You have said that the ejection of a group of four MPs tamed opposition to caucus positions but MPs such as Gilbert Bukenya and Amama Mbabazi recently snubbed the NRM retreat at Kyankwanzi and some are promoting their presidential bids for 2016. What are you doing about such individuals?
We received apologies from some people who didn’t attend Kyankwazi, but others didn’t pass on their apologies so, it’s not only Mbabazi and Bukenya who didn’t. But for these two, I think the writing is on the wall in black and white about what their intentions are. We will not pretend these are two people who are planning to contest for presidency and if you are contesting and you have plans, you don’t sit together with your opponent and [strategise].
But they are both members of NRM.
It’s okay [because] they will have to go through the normal structures of NRM. If it’s a delegates’ conference which we are planning to take place in October and contest, it will be okay because we cannot stop them. The NRM caucus, which passed sole candidature in Kyankwanzi, is one of the recognised organs, but there are other organs of NRM which may have different views from what the caucus had in passing the sole candidacy and it’s not [that] all members of caucus support it.
For example, Mbabazi is a member of caucus but he feels that he should contest. Bukenya has never declared that he is no longer a member of NRM which means that he is one of members with divergent views, but democracy dictates that majority take it all.
So, we expect anybody who wants to contest with the incumbent within NRM, to definitely follow the procedure of electoral process of NRM and we are waiting for them in Namboole and the winner will take it and we expect losers to rally behind the winner.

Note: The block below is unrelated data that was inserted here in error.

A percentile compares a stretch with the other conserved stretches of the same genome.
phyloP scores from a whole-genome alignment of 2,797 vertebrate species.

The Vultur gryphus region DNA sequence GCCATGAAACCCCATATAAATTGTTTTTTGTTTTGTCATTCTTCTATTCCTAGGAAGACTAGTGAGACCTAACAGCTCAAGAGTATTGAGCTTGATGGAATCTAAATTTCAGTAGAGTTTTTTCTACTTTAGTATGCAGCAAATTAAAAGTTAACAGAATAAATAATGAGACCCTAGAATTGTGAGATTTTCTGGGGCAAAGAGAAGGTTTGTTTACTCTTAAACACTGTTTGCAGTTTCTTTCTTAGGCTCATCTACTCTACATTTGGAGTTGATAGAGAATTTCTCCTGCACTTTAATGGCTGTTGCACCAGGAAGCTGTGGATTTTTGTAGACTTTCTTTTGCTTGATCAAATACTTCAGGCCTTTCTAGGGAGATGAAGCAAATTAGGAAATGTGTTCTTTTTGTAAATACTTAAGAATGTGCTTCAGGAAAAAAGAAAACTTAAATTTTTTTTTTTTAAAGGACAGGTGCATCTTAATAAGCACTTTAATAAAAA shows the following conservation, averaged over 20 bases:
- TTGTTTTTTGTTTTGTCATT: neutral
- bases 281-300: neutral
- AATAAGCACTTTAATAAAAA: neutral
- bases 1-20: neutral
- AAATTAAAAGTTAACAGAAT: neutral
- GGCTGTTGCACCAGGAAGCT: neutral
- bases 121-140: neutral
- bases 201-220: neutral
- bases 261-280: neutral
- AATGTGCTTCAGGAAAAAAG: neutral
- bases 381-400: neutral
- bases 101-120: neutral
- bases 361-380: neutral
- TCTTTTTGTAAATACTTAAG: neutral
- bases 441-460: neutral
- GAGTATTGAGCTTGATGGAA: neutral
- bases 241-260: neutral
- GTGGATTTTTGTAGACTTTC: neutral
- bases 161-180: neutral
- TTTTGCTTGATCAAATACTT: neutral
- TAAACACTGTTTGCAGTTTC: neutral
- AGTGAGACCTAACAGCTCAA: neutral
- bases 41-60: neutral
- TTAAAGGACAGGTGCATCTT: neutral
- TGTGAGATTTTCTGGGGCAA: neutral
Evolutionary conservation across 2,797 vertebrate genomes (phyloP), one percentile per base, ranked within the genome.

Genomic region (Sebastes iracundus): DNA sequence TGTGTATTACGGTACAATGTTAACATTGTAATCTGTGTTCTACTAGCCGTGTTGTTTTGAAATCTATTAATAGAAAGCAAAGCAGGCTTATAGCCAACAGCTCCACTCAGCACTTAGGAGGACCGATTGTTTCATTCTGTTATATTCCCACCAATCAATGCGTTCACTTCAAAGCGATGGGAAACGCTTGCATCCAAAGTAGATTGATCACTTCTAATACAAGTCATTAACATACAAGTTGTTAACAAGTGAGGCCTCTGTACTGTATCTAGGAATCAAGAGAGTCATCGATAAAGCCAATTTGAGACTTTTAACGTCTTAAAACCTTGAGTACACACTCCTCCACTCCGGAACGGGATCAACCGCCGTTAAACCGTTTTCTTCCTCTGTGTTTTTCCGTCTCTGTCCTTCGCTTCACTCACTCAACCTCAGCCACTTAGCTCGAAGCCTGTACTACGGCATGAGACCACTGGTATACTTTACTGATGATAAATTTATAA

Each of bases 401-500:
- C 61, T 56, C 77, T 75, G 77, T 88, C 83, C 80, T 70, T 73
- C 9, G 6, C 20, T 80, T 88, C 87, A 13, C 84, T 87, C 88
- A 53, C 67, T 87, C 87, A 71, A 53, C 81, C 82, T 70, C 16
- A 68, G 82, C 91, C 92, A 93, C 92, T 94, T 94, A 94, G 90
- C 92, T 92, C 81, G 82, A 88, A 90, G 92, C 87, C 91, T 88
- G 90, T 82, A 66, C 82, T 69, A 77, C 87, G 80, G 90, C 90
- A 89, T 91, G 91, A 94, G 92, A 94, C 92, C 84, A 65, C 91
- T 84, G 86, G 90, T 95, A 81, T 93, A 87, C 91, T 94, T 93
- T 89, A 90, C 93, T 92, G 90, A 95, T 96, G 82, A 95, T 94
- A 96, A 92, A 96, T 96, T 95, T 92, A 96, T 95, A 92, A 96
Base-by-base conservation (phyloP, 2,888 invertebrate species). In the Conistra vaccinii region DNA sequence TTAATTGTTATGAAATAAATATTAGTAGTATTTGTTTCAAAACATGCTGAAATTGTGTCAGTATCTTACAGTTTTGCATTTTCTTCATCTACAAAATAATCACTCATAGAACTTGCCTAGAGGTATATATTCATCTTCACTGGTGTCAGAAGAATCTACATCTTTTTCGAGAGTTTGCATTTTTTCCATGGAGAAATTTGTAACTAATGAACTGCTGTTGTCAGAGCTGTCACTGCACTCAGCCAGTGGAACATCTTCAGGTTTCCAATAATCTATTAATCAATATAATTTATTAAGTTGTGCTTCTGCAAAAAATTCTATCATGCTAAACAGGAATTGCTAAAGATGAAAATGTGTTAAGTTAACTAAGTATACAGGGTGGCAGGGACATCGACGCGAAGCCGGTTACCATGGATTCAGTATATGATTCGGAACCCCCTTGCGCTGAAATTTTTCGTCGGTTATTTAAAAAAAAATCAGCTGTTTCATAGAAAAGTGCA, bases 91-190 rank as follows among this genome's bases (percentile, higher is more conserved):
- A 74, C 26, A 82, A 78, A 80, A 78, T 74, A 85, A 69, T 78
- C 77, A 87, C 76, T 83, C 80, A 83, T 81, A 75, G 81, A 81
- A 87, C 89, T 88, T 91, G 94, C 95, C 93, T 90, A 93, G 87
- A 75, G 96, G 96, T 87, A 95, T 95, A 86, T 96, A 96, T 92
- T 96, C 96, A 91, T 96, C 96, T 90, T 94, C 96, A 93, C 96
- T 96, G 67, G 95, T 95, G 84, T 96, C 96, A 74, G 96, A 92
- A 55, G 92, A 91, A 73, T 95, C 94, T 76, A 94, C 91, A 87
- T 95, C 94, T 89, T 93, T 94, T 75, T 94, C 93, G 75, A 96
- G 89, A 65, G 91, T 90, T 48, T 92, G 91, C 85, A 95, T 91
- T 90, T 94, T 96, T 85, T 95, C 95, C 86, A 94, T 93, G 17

And should they fail to rally behind the winners?
Well, there is a provision for independents, but others might need to quit NRM, which is okay. Those who want will quit because they will have lost. When they quit, they will join other parties or stand as independents.
You vowed to compile a list of ministers who dodge parliament and report them to the president…
Ministers don’t dodge cabinet or parliament, but they fail to attend because of other duties for example, if there is a special cabinet [meeting], it takes precedent for its members.
So, a minister can’t attend parliament when there is a special cabinet. It falls on any day and it’s always chaired by the president and you find this cabinet taking a longer time eating the parliamentary work and it’s in Entebbe. So, what does that minister do?
I have already recorded every time we are in parliament, I do a duty roster I record ministers who attend, those who attend and don’t finish and those who don’t attend at all and I apportion percentages of performance and I draw it to their attention.
If you are a ministry of 13, 10 ministers and you fail to raise four ministers in parliament you have to explain to me what really happened so that together, we look for a solution.
Since you joined CA in 1994 as the Kiboga Woman delegate on affirmative action, you have never turned back. What do you make of the proposal to scrap the affirmative action?
I am happy to be one of those who participated in the debate and promulgation of the 1995 Constitution which has a provision on affirmative action. We knew that time would come when both genders are moving at par.
Therefore, we provided for a review of the affirmative action… you don’t just wake up and say you are abandoning it. We actually need a referendum on affirmative action because affirmative action towards women does not stop on MPs only, it goes up to LC-I.
People must also know that affirmative action doesn’t stop at numbers it also means vertical progression. I didn’t start as a minister, I came to parliament as an MP, but I am vertically progressing. If it’s the one that has kept me progressing vertically, you may kill the aantage if you remove it.
The other example is the speaker of parliament [Rebecca Kadaga] she’s a very big person. One would think that she can now go and fight with men and women because that is how you measure strength, but you may end up losing her because we want vertical progression as well. We want to see Kadaga serving the world, not the nation only and I am praying that she goes beyond to help other women in the world.
Vertical progression includes one’s elevation even to become the president would you support Kadaga if she made up her mind to stand against Museveni?